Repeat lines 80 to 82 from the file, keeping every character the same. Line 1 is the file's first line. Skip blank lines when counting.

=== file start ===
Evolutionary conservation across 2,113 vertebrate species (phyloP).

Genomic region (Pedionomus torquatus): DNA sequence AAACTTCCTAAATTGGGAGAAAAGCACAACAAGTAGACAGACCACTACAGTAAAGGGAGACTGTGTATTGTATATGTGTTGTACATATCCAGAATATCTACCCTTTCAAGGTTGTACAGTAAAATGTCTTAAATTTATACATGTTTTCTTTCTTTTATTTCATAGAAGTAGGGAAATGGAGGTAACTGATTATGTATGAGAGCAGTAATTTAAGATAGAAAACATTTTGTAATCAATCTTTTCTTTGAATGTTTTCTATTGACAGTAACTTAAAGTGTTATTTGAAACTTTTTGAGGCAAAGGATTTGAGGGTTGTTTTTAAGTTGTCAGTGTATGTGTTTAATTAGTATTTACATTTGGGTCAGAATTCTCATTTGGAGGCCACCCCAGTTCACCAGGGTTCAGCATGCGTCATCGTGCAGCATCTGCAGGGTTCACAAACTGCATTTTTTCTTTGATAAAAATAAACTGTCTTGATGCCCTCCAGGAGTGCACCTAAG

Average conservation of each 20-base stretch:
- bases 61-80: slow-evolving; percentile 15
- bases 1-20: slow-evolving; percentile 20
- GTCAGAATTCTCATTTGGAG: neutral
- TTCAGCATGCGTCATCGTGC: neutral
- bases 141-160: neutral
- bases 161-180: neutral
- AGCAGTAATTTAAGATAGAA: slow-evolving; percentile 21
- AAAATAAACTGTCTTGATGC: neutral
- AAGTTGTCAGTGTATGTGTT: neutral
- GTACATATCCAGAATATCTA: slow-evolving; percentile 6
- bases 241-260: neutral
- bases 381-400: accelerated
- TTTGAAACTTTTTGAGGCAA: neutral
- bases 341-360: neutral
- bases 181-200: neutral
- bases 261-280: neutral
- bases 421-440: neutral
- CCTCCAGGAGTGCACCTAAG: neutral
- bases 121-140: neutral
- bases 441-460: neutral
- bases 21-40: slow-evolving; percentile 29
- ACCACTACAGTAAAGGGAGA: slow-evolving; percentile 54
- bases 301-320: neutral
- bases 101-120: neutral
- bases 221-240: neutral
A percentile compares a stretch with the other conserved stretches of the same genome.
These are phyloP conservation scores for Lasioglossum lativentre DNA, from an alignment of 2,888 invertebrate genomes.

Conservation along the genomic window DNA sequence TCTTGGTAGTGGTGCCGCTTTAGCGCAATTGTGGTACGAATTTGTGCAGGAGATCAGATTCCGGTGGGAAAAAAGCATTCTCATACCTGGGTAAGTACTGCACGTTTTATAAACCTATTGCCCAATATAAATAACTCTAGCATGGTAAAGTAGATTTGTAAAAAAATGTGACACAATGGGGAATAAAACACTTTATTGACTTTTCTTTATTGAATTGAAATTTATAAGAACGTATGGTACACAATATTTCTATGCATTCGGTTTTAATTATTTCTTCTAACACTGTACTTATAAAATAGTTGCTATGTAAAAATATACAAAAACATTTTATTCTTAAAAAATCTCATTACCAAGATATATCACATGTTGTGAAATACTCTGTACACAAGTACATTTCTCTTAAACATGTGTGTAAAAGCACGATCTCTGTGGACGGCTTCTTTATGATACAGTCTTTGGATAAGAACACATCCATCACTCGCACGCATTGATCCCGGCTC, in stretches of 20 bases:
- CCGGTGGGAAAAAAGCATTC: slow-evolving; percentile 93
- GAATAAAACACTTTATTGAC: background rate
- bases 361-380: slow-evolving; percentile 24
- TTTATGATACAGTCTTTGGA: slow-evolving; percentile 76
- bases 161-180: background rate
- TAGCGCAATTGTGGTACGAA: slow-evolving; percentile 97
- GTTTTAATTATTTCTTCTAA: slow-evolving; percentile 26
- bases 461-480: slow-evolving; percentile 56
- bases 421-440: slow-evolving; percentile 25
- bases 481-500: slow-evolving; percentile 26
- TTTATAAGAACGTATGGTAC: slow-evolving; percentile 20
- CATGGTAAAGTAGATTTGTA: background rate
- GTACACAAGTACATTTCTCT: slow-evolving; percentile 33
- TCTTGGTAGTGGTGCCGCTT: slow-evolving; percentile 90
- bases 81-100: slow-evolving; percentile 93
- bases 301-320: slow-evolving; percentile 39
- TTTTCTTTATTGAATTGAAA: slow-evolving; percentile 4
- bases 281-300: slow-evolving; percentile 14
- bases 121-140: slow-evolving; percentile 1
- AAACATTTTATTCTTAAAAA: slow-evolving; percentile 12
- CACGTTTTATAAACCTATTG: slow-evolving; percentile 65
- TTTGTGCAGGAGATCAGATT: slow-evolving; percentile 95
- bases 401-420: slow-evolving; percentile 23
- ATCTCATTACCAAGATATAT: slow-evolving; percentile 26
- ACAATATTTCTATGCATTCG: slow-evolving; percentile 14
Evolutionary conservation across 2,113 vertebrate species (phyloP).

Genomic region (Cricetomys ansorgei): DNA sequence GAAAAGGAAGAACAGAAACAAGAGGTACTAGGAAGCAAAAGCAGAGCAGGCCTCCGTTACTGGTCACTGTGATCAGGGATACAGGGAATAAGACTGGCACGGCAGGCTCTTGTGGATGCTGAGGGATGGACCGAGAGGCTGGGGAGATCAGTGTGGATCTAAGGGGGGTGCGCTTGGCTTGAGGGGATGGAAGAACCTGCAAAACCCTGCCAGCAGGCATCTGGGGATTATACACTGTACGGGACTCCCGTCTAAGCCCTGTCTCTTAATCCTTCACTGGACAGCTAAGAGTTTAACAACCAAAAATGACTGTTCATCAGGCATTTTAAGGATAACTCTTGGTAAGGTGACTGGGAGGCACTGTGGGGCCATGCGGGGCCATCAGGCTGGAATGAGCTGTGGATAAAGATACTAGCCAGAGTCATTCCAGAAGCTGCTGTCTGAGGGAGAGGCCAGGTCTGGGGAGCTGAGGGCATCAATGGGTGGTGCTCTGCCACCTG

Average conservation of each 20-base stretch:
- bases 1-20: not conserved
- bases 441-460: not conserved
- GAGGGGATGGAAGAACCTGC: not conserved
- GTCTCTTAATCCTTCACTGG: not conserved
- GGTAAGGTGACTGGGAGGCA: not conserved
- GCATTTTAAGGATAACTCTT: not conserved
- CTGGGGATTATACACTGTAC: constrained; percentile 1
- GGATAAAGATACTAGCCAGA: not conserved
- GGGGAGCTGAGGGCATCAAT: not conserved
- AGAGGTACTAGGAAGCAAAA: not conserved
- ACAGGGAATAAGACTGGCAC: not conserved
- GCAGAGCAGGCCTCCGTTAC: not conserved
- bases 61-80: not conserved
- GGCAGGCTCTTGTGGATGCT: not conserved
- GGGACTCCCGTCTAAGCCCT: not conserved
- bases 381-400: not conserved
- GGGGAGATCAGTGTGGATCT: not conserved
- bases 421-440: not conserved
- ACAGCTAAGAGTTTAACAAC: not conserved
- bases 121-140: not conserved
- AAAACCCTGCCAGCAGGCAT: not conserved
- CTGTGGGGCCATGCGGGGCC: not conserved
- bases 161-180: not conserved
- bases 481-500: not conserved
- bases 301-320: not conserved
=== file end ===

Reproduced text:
- AAAACCCTGCCAGCAGGCAT: not conserved
- CTGTGGGGCCATGCGGGGCC: not conserved
- bases 161-180: not conserved